“I Do” – Take 4?!
I am wrestling this week with a variety of emotions regarding Jim’s “family”. I did not anticipate the jumble of events after Jim died. How could I?! People whom I have called family for 30+ years continued to be involved in my life and the lives of my kids. We continued to celebrate holidays together. We spent time investing in each other’s lives. After all, they are still Jim’s relatives, even if we don’t share the same blood or legal ties. And some actually do share the same blood as my children! It never occurred to me that we were no longer a family and when Jim’s brothers needed to be “found” and cared for, I decided to act according to what I felt Jim would have done. For example, I paid some bills, provided moving assistance and a cell phone, continued to pick them up to enjoy holidays with the family and kept in touch.
But as time as gone by (and it really has not been that long yet), things have changed. They have been not a very tight knit family and there is a very wide gap in beliefs and values, but for some reason their relationships remained intact over the years anyway. I suppose blood is thicker than water as the saying goes.Traditions change, families are fluid, time passes, and now we find ourselves wondering how to move forward.
My mother-in-law, who is not Jim’s mother, is getting married for a fourth time in September. She will be joining a new family and since it is already strained to host Jim’s family at holidays anyway, I think this is more than I care to deal with. I think that family is more about feelings and relationships than it is about being related by blood and yet?!. Legally speaking we stopped being family when Jim’s dad passed away. Linda is not blood related to anyone we are related to (except for Ed, her son who married Pam, Jim’s cousin) and yet because of familial and emotional ties we still refer to her as mom/grandma. Genealogically, she would still land somehow on the family tree, but at the same time, her remarriage ‘supercedes’ previous marriage relationships. From a ‘social’ point of view, it may be convenient, and possibly desired, to maintain a friendly interaction, but it would be simply that – a friendly interaction for me; my kids will probably always consider her grandma! The correct terminology of address would then be ‘my former mother-in-law’ or ‘my late husband’s stepmother’, nothing more. As to her new husband, he is not in any way related to usÂ legally or by blood. Further, He will not be ‘papa’ to my adult children.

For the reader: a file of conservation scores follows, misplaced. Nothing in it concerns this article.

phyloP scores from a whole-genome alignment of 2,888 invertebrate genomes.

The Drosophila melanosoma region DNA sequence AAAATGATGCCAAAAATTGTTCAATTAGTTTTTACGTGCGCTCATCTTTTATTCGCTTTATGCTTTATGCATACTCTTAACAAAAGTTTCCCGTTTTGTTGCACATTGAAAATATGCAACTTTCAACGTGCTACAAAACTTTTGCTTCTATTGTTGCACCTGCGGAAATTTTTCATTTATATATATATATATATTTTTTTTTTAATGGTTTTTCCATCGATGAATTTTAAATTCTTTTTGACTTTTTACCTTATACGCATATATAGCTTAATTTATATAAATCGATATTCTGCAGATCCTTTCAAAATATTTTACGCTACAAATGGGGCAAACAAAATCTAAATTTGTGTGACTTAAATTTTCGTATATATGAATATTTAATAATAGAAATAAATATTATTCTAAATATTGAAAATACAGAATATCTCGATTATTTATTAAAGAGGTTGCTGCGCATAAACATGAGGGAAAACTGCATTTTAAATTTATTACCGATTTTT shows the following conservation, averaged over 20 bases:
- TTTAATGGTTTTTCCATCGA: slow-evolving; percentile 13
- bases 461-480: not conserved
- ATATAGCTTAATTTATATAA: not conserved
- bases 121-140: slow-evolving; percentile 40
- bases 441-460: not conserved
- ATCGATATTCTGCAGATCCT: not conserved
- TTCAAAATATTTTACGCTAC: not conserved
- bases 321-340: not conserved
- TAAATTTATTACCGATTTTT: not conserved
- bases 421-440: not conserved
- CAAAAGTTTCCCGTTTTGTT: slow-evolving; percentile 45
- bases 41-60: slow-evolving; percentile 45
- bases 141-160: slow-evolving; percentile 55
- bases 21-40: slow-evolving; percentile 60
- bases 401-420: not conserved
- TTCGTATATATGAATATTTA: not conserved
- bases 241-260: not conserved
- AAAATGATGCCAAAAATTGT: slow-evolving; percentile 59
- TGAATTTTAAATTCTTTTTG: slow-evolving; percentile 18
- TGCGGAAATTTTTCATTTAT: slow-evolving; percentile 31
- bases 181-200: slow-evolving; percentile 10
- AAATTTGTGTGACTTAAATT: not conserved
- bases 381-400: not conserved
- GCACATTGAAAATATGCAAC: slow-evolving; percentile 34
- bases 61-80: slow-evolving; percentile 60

We have had conversations about our family relationship since Jim and Lionel died, but it never included what to do when one or more of us decide to move on. Of course I am not hurt that Linda is choosing another marriage and I am grateful for the relationship we have enjoyed since their deaths, in part because the bond was in tact for so many years prior to their deaths. I really have grown to care for them, love them and value the things we have been through together. Even though she is not their biological grandmother, she is the only grandma from Jim’s side of the family that my children have ever known.
And so, in some way, we are about to experience another loss. I have very mixed feelings about doing the ceremony but I feel obligated to do it, even though it is weird; and I am grateful that she helped bring Lionel to a saving faith. I am also in love with Jim and Tammie and my niece Alex and her family. We can always gather for events and they will be invited to weddings, showers and the like but it will be different. Here we go again.